This post is a contribution from David Morris, one of our 2010 IBMA correspondents. Photos for this post are from Roy Swann.
Some stray notes and riffs from the World of Bluegrass conference this week in Nashville:
WHAT IS THAT? Hang around any group of bluegrassers long enough and a debate will break out about drums, electric basses or other “fringe” instruments. But even those who make allowances for non-mainstream instruments – the ones who are the first to say, “Hey, Bill Monroe used drums” – were doing double takes at the “thing” that Jubal’s Kin brought to the stage for their after-hours showcase sets Wednesday night.
So what role does an oversized megaphone on a tripod play? “We’re trying to recreate the sound (from effects) we got on our album,” explained Roger Amundsen, one half of the young brother-sister duo. On one tune, Roger picked his mandolin through the contraption. On the next, he cranked it up a foot or so and sang through it.
Purists no doubt cringed, but, hey, one time Bill Monroe talked about using … a trombone!
HAT TRICK. Mark Schatz is a man of many hats, literally and figuratively. From the literal side of the ledger, let’s just put it this way: if you ever see the bassist without a hat on his head, take a picture because you’ll have a collector’s item. From the figurative column, calling Schatz a bassist is like calling Luciano Pavarotti a singer. Sure, he’s one of the best thumpers in the business, but on stage with the Claire Lynch Band, he also picks a banjo tune or two, often gets to sing or play one of the many songs he has written, clogs up a storm and – if the set is long enough, offers up a how-does-he-do-that hambone routine. The hambone routine is unscripted, with just one guiding principle: “What kind of weird stuff can I do and keep singing,” he said.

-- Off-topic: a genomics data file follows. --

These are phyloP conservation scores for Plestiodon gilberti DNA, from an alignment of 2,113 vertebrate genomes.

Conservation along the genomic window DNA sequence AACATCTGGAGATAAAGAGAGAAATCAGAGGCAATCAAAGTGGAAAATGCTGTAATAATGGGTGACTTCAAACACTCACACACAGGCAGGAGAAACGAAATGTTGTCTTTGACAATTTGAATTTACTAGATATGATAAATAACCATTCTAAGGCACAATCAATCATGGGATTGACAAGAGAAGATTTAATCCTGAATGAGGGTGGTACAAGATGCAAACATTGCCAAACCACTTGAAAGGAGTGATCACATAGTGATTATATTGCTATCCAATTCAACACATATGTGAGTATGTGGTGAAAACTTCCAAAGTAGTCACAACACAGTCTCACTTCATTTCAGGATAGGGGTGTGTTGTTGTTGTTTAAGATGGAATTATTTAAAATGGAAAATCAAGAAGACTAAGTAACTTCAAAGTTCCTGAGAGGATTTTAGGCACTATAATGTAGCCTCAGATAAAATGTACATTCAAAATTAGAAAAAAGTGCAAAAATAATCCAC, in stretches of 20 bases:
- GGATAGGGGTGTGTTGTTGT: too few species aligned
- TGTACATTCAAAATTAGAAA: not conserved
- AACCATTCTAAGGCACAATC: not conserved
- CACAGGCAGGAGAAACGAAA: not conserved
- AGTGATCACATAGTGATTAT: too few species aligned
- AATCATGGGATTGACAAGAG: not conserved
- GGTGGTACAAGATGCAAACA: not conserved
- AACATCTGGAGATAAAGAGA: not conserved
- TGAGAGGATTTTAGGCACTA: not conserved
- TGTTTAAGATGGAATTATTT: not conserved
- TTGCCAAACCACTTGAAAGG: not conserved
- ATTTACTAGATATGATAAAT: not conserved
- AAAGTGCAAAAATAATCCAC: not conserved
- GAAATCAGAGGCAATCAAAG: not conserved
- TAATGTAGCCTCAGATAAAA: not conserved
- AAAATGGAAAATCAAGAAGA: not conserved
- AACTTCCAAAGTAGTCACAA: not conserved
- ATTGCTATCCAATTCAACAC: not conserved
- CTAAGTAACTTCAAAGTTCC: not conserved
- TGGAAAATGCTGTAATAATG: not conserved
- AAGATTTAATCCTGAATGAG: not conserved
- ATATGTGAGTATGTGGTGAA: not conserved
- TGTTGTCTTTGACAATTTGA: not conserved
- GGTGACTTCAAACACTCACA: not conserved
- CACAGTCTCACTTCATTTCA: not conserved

So how many hats hath Schatz? “Oh, man, lots,” said Jason Thomas, who fiddles while Schatz clogs. “Probably 20,” guessed the band’s guitarist, Matt Wingate. Even Schatz doesn’t appear to know, ticking off a list but never arriving at an answer – “Three that I generally travel with. Sometimes when I drive I bring a derby, but on a plane it’s too much trouble. Several vintage hats, a tam.” When we left, he still appeared to be counting.
GOOD LUCK, BUT NOT TOO MUCH. Alabama songwriter Cliff Abbott had three goals in mind when he drove up for the day Wednesday – check in with his publisher, Herman Cook, who has a booth in the exhibit hall; scout for pitching possibilities and meet his songwriting hero, Tom T. Hall. Abbott wasn’t in the convention center for more than five minutes when Hall ambled by.
“You taught me more about songwriting than I learned at any seminar,” Abbott said about listening to Hall’s creations over the years.” The affable Hall was quick with his comeback: “Well, don’t go learnin’ too much. I’m not done yet.”